Toss the chopped cabbage and salt in a colander set over a bowl. I put a plate on top to weight it down
Let it stand for about an hour, until wilted
Rinse the cabbage well under cold water
Drain, dry with paper towels, and transfer it to a large bowl

About 15 minutes before the cabbage ready to be drained, start to prepare the rest of the salad
Put the oil, vinegar, sugar, mustard and pepper flakes into a saucepan over medium heat
Bring to a boil, stir well, remove from the heat and set aside

Core and cut apples into thin 1/4 inch matchsticks
Slice the scallions

After the cabbage is rinsed and put in a large bowl, add the apples and scallions and toss to combine
Pour the dressing over the cabbage mixture and toss to coat
Cover with plastic wrap and put in the fridge for at least an hour before serving (you can refrigerate it up to 1 day)

Wednesday, June 17, 2009

Backyard BBQ Part 2 - Smoked Ribs

**Special note - Good Cook Doris is moving! Update your bookmarks and favorites to If you go to you will be redirected to the new address. Thanks for reading!

First up in the Backyard BBQ series is smoked ribs. My brother in Indy has a smoker and is always turning out things like brisket, pulled pork, ribs, and more. I decided that just because I don't own a smoker doesn't mean I can't do it too! After consulting numerous cookbooks and barbecue expert websites, I was all set for a great rack of ribs.

According to the BBQ gurus - the preferred equipment is obviously a dedicated smoker. Next on the list is a charcoal grill, and last on the list is a gas grill (that's what we own). The basic premise for smoking meat is to cook over indirect heat. In order to set up the grill, a few new accessories were needed. I bought some hickory wood chips, a small cast iron smoker box, and some shallow disposable aluminum pans. Instead of buying a fancy rib rack to cook the ribs in, I used the roasting rack from my turkey pan. Turning it upside down worked perfectly.

Next, for the type of ribs. There are many different kinds out there. The most popular summer ribs are typically pork ribs, something we don't cook at home. We set out to find beef ribs and were pleasantly surprised to find them on sale at the regular grocery store. We used 3.5 racks, each with 4-5 ribs per rack. They were split into half racks (there are 7 half-racks in the photo above). Note - these are not short ribs.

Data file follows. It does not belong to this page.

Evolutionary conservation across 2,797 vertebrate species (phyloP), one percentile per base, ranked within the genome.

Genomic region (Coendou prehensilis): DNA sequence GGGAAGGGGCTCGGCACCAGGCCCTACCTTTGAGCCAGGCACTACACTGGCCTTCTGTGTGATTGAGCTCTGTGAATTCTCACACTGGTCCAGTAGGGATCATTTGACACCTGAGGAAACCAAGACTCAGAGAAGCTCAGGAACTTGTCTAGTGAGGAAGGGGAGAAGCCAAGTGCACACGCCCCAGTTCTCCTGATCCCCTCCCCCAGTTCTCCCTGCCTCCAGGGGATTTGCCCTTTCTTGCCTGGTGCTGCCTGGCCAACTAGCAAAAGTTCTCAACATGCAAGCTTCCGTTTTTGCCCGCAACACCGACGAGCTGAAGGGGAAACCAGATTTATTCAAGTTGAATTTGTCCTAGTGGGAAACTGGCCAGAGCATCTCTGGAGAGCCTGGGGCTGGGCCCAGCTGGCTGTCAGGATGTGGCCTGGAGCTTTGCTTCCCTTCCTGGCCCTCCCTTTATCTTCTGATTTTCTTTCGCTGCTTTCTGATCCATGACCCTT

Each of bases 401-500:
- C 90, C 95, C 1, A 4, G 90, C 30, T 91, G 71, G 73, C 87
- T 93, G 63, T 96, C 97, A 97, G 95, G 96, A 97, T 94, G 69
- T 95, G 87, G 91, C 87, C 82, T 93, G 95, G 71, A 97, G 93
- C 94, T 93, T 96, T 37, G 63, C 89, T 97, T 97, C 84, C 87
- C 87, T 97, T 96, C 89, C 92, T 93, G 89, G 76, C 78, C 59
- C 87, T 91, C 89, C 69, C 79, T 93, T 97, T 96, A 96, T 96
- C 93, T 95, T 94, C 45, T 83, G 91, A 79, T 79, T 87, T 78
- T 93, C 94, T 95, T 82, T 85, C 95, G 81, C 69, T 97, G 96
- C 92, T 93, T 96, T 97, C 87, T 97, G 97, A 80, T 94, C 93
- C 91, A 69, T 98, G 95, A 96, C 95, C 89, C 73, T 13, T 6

There are quite a few different opinions on the way to prepare ribs for cooking. Some profess that the only way to go is with sauce, some swear by a combination of a rub and a mop sauce. I decided to stick with a dry rub and let everyone decide if they wanted to add sauce.

On one of my frequent trips to Whole Foods, I picked up a summer recipe booklet along with my usual free samples. There was a recipe for "Chef Lou Lambert's Famous Coffee Dry Rub". It's written up as a rub for smoked brisket, but sounded so good that I had to try it. A few notes - this made more than enough for the ribs we made. We have plenty of rub leftover to add to other dishes. I added it to some burgers tonight and they turned out great.

Without further delay - the rub recipe and cooking instructions:

Coffee Dry Rub (courtesy of Whole Foods Fire Up the Grill flyer)
2 cups light brown sugar (I used dark brown, it's all we had)
1 cup chili powder
1/4 cup paprika
1/4 cup kosher salt
1/2 cup medium ground black pepper
1/4 cup finely ground dark roast coffee

Dump all ingredients in a medium bowl
Stir to combine well
Rub over all surfaces of the ribs and place ribs in a large disposable aluminum pan
Refrigerate for up to 24 hours (I only put them in the fridge for about an hour)

Cooking Instructions
Soak a few handfuls of wood chips in water for 15 minutes or more
Open up the grill and remove the grill grate
Place the smoker box over the burner you plan to turn on for cooking
Place two shallow aluminum trays over the burner(s) that you do not plan to turn on and fill them with water
Replace the grill grate on the top
Light the grill and turn all the burners to high
Close the lid and wait for about 10-15 minutes or until a lot of smoke is visible from the grill
Turn off all the burners except the one under the wood chips - turning that to medium (about 275-300 degrees)
Open the grill and place the roasting rack on the grate over the pans of water
Place the ribs into the rack
Close the lid and let cook for 2 hours, checking occasionally to make sure nothing is on fire

Preheat the oven to 250 degrees
Turn off the burners on the grill and remove the ribs (still on the roasting rack) and place into the roasting pan
Add just enough water to cover the bottom of the pan
Cover tightly with aluminum foil and cook for about 1.5 - 2 hours or until tender
Transfer to a serving platter, tent with foil, and let rest for 10 minutes before cutting and serving.

I served them with homemade barbecue sauce, recipe previously posted. I used maple syrup (not honey) and threw in a roasted jalapeno for some heat. The ribs were really tasty as is, so hardly any sauce was used.

Sadly, we didn't have any leftovers of this for the next day. Guess I'll have to fire up the grill again soon!


Related Posts with Thumbnails